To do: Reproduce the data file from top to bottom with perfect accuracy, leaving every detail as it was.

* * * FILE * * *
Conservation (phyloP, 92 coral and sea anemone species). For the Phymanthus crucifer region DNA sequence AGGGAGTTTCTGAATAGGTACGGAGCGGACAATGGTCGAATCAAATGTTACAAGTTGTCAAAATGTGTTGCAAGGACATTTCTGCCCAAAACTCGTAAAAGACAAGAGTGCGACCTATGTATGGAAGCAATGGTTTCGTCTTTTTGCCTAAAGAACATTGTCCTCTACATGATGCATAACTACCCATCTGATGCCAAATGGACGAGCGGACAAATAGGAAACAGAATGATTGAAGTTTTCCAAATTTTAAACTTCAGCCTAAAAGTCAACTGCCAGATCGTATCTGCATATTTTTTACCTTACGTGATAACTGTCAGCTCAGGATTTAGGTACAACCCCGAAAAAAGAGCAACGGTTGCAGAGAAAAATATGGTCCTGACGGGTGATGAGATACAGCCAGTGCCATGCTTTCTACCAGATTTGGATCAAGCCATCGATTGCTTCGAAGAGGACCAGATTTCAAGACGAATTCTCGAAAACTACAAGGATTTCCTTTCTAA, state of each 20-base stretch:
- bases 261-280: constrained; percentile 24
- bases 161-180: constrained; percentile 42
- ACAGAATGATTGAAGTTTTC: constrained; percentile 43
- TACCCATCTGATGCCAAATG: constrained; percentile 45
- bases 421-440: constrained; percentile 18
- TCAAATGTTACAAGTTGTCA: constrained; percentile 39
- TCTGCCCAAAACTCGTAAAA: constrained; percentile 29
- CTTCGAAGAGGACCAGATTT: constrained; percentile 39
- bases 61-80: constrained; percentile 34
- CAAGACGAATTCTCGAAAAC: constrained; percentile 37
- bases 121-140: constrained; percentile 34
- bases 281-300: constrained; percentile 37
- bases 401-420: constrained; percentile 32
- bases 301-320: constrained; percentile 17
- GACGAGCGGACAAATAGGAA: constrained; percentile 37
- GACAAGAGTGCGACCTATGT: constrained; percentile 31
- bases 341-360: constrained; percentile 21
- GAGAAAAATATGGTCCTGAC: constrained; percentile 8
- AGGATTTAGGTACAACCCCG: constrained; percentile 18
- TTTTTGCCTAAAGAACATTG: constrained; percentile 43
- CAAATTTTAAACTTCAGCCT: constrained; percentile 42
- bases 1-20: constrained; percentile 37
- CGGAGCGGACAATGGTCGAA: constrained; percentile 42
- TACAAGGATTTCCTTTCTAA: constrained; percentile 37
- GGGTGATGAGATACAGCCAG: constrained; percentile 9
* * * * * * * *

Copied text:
Conservation (phyloP, 92 coral and sea anemone species). For the Phymanthus crucifer region DNA sequence AGGGAGTTTCTGAATAGGTACGGAGCGGACAATGGTCGAATCAAATGTTACAAGTTGTCAAAATGTGTTGCAAGGACATTTCTGCCCAAAACTCGTAAAAGACAAGAGTGCGACCTATGTATGGAAGCAATGGTTTCGTCTTTTTGCCTAAAGAACATTGTCCTCTACATGATGCATAACTACCCATCTGATGCCAAATGGACGAGCGGACAAATAGGAAACAGAATGATTGAAGTTTTCCAAATTTTAAACTTCAGCCTAAAAGTCAACTGCCAGATCGTATCTGCATATTTTTTACCTTACGTGATAACTGTCAGCTCAGGATTTAGGTACAACCCCGAAAAAAGAGCAACGGTTGCAGAGAAAAATATGGTCCTGACGGGTGATGAGATACAGCCAGTGCCATGCTTTCTACCAGATTTGGATCAAGCCATCGATTGCTTCGAAGAGGACCAGATTTCAAGACGAATTCTCGAAAACTACAAGGATTTCCTTTCTAA, state of each 20-base stretch:
- bases 261-280: constrained; percentile 24
- bases 161-180: constrained; percentile 42
- ACAGAATGATTGAAGTTTTC: constrained; percentile 43
- TACCCATCTGATGCCAAATG: constrained; percentile 45
- bases 421-440: constrained; percentile 18
- TCAAATGTTACAAGTTGTCA: constrained; percentile 39
- TCTGCCCAAAACTCGTAAAA: constrained; percentile 29
- CTTCGAAGAGGACCAGATTT: constrained; percentile 39
- bases 61-80: constrained; percentile 34
- CAAGACGAATTCTCGAAAAC: constrained; percentile 37
- bases 121-140: constrained; percentile 34
- bases 281-300: constrained; percentile 37
- bases 401-420: constrained; percentile 32
- bases 301-320: constrained; percentile 17
- GACGAGCGGACAAATAGGAA: constrained; percentile 37
- GACAAGAGTGCGACCTATGT: constrained; percentile 31
- bases 341-360: constrained; percentile 21
- GAGAAAAATATGGTCCTGAC: constrained; percentile 8
- AGGATTTAGGTACAACCCCG: constrained; percentile 18
- TTTTTGCCTAAAGAACATTG: constrained; percentile 43
- CAAATTTTAAACTTCAGCCT: constrained; percentile 42
- bases 1-20: constrained; percentile 37
- CGGAGCGGACAATGGTCGAA: constrained; percentile 42
- TACAAGGATTTCCTTTCTAA: constrained; percentile 37
- GGGTGATGAGATACAGCCAG: constrained; percentile 9